Vincent van Gogh's Early Years as a Painter
At Vincent van Gogh’s request, Theo sent his brother art materials and instructional manuals, as well as a set of prints after Millet's Labors of the Field. As an art dealer, van Gogh had admired Millet's portrayal of the dignity of agricultural toil in such works as The Sower (1850), and he intended to copy the pieces as part of his training.
Vincent van Gogh’s Still Life with Bible is an oil
on canvas (25-1/2 x 33-3/4 inches) housed in the
Van Gogh Museum in Amsterdam.
Over the next few years, van Gogh restlessly pursued his new vocation. In 1880, he went to Brussels to study at the academy, but by 1881, he was living with his parents, who had moved to Etten. Early in 1882, he returned to The Hague, where he rented a studio and studied briefly with the painter Anton Mauve, a relative by marriage.
Mauve encouraged van Gogh to work in color, and he also experimented with plein air (open air) painting, setting up his easel outdoors under natural light. In the autumn of 1883, van Gogh moved again, this time to the picturesque region of Drenthe, where he planned to paint peasants at their labor. But by the end of the year, short of money and lonely for company, he again joined his parents, who had now settled in the rural village of Nuenen.
While in Nuenen, van Gogh sketched the field workers at their labors, intent on painting a large and important picture to send to Paris to launch his career. In his letters to Theo, written in the early months of 1885, he described his desire to paint peasants as if he were one of them, to "rouse serious thoughts in those who think seriously about art and about life."
He completed The Potato Eaters that April, and the rough treatment and dark palette he used were meant to convey the true spirit of those whose toil sustained life. At the same time, van Gogh was mourning the death of his father. In recent years, the pair had become estranged; Theodorus was convinced that his eldest son was chasing a capricious dream.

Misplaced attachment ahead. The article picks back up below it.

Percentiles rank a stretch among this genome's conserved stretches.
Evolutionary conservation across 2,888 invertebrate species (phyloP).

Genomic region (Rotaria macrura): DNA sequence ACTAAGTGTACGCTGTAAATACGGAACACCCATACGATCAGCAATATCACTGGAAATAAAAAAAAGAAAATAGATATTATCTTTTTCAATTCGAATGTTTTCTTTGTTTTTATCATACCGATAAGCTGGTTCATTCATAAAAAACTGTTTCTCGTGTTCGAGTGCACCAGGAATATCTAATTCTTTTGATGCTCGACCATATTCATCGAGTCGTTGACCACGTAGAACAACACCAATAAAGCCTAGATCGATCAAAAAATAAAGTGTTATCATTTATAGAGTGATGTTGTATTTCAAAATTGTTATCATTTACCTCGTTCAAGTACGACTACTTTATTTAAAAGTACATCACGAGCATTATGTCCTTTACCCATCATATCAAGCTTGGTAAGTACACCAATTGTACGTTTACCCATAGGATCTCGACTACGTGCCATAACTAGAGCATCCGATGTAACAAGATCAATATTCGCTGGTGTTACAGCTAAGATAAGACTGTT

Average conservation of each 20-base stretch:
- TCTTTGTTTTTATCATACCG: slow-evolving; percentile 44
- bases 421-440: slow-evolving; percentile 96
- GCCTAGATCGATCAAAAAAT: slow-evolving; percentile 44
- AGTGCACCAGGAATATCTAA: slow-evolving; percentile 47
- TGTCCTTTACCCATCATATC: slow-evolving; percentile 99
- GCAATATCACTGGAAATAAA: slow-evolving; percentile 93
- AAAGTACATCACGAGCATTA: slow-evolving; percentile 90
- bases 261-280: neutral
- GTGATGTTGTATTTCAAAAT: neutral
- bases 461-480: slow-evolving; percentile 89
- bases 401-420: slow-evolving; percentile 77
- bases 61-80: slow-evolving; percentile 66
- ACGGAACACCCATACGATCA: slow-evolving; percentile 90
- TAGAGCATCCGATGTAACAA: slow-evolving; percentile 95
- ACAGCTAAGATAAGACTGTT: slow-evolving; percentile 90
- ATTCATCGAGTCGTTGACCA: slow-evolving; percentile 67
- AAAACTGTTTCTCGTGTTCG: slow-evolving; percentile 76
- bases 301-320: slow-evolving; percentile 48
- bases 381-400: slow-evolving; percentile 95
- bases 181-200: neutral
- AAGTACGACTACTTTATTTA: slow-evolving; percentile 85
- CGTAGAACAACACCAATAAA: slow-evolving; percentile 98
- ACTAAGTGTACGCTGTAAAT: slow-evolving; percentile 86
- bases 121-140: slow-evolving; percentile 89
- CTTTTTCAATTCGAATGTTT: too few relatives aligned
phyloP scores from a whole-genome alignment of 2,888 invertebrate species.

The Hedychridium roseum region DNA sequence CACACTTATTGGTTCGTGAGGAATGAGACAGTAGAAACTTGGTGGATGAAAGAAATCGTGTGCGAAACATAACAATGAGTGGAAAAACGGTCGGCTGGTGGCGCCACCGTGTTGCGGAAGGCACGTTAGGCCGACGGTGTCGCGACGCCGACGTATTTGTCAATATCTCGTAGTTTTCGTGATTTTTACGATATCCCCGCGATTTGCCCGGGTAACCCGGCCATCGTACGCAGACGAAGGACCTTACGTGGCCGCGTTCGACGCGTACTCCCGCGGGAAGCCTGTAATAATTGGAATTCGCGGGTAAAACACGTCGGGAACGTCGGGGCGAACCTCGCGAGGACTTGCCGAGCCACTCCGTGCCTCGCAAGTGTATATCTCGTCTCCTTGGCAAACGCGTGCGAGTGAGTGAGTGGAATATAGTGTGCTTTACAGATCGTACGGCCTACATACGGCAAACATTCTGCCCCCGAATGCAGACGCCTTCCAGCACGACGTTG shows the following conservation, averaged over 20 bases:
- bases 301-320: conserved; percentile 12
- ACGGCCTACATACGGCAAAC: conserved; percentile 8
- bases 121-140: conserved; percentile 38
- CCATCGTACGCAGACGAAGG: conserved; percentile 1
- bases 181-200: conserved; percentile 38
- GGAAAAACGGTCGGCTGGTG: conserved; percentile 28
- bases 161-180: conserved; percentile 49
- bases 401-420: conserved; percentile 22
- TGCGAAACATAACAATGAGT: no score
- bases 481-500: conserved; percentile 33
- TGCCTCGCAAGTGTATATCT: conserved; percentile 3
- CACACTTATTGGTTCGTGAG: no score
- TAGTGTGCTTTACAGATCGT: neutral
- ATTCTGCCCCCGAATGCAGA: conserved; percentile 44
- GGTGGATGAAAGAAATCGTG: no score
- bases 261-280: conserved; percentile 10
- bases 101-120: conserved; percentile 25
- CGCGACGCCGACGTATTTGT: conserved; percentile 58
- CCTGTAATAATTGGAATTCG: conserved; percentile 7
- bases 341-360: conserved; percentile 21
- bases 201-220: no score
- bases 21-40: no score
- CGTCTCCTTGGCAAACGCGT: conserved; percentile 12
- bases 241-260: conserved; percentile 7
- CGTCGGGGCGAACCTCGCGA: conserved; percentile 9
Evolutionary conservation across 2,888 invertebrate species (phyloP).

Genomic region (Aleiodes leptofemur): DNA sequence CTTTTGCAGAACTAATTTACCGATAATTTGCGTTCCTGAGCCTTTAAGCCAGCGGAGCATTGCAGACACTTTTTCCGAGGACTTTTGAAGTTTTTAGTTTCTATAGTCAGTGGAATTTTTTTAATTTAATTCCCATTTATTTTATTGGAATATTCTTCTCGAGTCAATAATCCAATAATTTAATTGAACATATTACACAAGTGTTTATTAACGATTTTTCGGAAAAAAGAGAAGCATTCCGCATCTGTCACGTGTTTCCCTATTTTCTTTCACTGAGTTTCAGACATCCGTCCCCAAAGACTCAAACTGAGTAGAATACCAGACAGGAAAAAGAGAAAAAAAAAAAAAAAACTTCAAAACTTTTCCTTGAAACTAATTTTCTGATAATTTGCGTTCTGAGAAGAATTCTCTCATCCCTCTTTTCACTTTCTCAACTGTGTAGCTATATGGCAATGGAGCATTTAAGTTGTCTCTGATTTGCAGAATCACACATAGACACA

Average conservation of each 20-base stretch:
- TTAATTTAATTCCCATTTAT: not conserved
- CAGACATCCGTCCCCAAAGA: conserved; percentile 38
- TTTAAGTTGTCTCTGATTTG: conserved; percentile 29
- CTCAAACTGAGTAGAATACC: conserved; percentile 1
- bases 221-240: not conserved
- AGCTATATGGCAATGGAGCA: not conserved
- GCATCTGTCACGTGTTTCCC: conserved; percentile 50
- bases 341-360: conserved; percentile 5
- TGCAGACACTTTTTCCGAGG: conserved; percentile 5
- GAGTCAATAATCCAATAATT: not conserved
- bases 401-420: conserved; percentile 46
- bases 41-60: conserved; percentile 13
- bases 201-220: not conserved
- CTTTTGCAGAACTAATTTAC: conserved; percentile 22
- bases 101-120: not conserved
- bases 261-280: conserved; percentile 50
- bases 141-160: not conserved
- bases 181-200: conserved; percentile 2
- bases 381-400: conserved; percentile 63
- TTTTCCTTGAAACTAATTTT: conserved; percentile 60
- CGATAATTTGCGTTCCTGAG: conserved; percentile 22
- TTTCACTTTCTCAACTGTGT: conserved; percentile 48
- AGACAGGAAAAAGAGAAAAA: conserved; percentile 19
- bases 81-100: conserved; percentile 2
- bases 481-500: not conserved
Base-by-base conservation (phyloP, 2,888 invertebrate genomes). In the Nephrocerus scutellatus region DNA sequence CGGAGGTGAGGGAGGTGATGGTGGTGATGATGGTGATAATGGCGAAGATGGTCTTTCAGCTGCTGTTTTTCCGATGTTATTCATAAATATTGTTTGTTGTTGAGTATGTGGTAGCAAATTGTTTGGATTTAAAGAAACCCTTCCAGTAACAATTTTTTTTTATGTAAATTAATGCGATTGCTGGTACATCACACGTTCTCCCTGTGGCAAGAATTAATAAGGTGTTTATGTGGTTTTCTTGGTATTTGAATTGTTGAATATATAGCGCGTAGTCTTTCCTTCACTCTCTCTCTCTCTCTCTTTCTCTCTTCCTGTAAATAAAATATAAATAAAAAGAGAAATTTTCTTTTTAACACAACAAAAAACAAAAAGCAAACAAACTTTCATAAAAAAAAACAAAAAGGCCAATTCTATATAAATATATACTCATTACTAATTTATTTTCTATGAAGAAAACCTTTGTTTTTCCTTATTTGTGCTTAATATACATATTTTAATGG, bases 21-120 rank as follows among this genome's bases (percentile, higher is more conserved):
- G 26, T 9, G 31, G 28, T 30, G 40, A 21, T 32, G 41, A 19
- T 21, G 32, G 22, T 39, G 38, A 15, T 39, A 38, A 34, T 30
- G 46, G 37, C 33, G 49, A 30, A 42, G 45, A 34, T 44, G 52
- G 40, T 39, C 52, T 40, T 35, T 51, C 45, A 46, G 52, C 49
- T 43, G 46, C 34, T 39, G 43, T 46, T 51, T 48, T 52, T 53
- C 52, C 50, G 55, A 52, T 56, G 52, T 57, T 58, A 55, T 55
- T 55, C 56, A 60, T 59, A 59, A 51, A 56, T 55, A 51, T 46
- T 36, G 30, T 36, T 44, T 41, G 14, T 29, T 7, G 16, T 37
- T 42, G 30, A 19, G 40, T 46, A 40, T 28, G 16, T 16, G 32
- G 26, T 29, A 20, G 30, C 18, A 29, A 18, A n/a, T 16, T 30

In Still Life with Bible (1885), painted a few months after his father's death, van Gogh juxtaposes his father's beliefs with his own, perhaps putting their differences to rest.
In the autumn of 1885, van Gogh moved again, this time to Antwerp to enroll in the academy to study life drawing. Van Gogh made regular trips to the museum, where the works of Peter Paul Rubens convinced him that his own palette was too dark and too dull. He began to investigate color theory by reading Éugene Delacroix's reflections on the use of color.
But he found the academy curriculum -- most notably its examinations and competitions -- constricting, and by January 1886, Van Gogh wanted to move to Paris. Theo urged him to wait until June. By that time, he could secure a large apartment and arrange for van Gogh to have some instruction and studio space.
But in March, Theo received a note while at work announcing his brother's unexpected arrival: "Do not be cross with me for having come all at once like this; I have thought about it so much."
During his time in Paris and its neighboring communities, Vincent van Gogh grew as an artist, honing his innate abilities. Read about this time in van Gogh's life in the next section.
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